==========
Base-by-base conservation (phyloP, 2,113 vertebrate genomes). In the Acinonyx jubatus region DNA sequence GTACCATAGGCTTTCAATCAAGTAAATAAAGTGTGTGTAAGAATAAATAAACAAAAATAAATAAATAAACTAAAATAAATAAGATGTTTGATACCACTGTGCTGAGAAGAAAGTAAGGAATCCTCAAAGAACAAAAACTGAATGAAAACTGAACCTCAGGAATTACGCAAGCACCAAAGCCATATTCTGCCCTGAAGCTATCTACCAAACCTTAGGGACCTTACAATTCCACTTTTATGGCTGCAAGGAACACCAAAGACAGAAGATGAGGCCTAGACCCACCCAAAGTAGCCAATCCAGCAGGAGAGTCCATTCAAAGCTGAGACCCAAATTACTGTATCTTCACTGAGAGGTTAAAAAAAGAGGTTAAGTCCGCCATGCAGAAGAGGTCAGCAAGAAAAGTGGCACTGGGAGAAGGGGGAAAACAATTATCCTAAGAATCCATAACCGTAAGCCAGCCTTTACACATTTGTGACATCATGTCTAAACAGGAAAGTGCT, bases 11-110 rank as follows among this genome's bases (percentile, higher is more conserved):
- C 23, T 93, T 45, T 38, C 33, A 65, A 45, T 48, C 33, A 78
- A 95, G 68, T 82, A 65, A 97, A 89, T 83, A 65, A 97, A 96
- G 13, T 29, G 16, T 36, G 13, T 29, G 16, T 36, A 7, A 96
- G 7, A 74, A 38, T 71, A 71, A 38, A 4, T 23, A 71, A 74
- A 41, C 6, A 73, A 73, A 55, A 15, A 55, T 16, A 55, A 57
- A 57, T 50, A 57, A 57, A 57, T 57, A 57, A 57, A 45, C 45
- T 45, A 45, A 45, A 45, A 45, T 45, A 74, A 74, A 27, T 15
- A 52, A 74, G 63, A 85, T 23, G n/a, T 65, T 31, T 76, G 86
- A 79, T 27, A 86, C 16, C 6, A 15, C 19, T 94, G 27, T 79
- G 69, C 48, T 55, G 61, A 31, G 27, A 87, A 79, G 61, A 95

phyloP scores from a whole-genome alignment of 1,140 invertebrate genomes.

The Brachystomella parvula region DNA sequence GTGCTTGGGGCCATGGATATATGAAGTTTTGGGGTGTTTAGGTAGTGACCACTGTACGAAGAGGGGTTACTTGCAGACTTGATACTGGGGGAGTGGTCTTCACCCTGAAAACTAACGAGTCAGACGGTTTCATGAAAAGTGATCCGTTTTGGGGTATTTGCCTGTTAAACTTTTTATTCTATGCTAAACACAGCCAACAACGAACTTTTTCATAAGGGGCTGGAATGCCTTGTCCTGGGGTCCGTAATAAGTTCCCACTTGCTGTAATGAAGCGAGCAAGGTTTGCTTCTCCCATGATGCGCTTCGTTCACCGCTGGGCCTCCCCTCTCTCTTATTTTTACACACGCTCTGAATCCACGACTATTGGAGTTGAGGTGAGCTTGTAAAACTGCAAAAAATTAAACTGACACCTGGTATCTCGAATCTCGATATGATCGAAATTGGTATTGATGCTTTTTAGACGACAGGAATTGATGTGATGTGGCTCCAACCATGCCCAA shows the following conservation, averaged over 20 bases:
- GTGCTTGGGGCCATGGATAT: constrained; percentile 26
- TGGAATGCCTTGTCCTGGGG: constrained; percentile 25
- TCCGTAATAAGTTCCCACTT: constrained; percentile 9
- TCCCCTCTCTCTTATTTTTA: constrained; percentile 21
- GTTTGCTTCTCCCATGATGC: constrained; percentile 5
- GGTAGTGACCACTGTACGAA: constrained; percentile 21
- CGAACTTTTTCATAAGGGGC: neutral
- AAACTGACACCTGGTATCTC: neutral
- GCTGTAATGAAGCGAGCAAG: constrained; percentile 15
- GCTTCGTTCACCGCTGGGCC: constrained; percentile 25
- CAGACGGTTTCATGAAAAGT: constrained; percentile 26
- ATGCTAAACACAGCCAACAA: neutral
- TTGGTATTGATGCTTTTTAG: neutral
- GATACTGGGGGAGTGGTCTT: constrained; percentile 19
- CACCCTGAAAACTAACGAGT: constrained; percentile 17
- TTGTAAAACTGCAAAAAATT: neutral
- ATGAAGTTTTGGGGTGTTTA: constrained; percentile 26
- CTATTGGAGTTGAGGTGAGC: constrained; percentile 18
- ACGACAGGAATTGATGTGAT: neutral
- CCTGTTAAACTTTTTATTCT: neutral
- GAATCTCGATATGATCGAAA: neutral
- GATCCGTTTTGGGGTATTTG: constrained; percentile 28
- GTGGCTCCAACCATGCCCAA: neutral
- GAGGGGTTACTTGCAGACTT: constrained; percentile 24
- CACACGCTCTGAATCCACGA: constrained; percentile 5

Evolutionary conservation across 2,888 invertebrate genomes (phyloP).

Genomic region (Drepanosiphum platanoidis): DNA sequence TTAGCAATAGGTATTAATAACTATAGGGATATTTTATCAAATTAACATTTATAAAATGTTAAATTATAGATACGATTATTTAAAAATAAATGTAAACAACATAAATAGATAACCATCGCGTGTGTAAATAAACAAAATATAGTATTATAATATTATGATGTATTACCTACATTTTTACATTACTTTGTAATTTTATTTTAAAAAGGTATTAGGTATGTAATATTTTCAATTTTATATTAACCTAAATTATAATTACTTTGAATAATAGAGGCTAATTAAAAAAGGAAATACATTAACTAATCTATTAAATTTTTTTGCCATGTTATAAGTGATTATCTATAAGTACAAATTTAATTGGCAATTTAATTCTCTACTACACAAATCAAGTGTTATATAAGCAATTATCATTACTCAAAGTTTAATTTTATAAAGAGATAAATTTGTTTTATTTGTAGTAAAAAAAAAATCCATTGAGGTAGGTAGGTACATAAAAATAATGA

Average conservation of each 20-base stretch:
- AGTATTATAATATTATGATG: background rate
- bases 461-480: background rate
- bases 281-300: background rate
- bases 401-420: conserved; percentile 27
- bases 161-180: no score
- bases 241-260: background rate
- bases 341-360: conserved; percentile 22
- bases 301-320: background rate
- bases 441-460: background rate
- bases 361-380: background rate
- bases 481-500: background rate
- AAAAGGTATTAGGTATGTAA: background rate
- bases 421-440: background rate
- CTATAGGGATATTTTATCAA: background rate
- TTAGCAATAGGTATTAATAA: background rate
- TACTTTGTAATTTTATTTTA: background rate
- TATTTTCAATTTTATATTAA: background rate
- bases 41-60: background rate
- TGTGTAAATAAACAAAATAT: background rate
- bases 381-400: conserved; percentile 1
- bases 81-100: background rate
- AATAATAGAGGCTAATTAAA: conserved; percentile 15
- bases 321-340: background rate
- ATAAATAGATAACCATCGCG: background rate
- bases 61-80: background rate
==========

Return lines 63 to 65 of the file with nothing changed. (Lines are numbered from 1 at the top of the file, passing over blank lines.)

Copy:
- AATAATAGAGGCTAATTAAA: conserved; percentile 15
- bases 321-340: background rate
- ATAAATAGATAACCATCGCG: background rate